Did you know that you can contribute more to your individual retirement account (IRA) once you turn 50? Many employer plans also allow extra “catch-up” contributions.
Annual IRA contributions generally may not exceed $6,000 (the 2016 inflation-adjusted limit) or your taxable compensation income, if less. But the $6,000 limit increases by $1,000 in the year you turn 50. Contributing the maximum possible amount to your IRA until you retire can give your savings a boost.
Contribution limits are higher in employer plans. Here are the figures for 2016:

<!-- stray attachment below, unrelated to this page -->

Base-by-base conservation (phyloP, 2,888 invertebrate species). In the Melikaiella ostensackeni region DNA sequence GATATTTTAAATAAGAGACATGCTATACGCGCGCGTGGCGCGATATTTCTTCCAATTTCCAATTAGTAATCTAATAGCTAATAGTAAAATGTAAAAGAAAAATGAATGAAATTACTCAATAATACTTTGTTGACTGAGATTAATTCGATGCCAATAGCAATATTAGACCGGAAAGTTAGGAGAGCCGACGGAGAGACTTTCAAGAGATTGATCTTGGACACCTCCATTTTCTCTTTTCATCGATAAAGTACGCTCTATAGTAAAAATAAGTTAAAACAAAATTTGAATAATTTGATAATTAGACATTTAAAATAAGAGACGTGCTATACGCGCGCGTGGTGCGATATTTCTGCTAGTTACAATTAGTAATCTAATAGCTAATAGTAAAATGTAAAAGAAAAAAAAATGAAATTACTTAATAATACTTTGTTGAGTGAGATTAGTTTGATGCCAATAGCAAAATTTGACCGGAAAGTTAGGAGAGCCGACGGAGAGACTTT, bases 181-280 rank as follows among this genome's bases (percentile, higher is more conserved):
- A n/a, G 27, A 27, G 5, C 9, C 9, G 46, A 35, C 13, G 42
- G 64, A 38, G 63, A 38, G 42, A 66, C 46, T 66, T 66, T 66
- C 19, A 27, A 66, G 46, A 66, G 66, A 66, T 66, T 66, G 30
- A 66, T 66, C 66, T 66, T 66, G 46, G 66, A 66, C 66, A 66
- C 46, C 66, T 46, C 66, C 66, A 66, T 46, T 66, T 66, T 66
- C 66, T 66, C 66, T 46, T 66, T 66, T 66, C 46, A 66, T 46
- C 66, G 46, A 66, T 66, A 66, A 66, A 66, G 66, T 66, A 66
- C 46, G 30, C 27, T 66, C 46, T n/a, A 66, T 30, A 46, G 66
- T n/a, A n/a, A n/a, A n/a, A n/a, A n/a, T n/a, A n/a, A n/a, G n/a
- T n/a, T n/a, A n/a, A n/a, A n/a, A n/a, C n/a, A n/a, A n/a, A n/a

• 401(k) or 403(b) plan — $18,000 plus $6,000 catch-up (if available)
• SIMPLE plan — $12,500 plus $3,000 catch-up (if available)
At an assumed average annual return of 6% (actual returns may be different), $1,000 of annual catch-up contributions grow to $23,276 in 15 years, $6,000 of annual contributions grow to $139,656, and $3,000 of annual contributions grow to $69,828.